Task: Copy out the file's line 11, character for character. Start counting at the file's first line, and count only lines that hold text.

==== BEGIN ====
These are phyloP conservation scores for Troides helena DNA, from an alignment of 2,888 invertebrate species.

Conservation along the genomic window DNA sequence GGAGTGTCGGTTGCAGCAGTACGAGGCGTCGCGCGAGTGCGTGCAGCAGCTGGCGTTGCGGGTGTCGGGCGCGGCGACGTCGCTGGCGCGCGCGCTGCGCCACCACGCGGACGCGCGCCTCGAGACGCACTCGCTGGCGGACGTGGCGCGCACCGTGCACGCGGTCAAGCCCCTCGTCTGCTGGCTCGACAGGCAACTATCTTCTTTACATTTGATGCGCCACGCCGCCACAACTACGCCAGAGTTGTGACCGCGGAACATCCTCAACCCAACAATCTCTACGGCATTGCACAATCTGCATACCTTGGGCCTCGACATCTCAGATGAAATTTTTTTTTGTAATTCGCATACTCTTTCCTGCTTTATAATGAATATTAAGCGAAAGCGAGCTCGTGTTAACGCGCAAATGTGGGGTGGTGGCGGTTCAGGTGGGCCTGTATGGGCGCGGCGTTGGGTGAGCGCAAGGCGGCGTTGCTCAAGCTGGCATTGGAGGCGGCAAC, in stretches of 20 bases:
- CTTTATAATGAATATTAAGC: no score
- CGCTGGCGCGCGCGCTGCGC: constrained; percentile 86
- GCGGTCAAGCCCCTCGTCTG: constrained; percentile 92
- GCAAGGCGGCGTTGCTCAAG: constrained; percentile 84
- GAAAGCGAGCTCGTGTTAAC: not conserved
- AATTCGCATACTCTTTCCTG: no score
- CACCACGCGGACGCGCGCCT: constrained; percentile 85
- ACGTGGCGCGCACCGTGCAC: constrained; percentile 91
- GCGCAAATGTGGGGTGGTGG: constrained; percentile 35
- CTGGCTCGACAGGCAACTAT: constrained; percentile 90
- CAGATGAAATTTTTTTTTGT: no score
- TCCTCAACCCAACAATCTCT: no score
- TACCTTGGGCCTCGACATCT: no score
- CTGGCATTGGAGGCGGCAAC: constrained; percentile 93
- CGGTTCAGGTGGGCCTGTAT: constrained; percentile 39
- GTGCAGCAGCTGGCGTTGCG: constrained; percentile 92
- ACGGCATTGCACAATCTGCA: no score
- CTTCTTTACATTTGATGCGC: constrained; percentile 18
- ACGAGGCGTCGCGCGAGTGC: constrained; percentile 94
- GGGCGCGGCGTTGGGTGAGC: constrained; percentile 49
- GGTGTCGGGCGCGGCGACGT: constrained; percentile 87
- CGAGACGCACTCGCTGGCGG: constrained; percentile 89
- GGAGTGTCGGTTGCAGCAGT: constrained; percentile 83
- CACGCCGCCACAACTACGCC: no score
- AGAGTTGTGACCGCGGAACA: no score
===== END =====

- GCGCAAATGTGGGGTGGTGG: constrained; percentile 35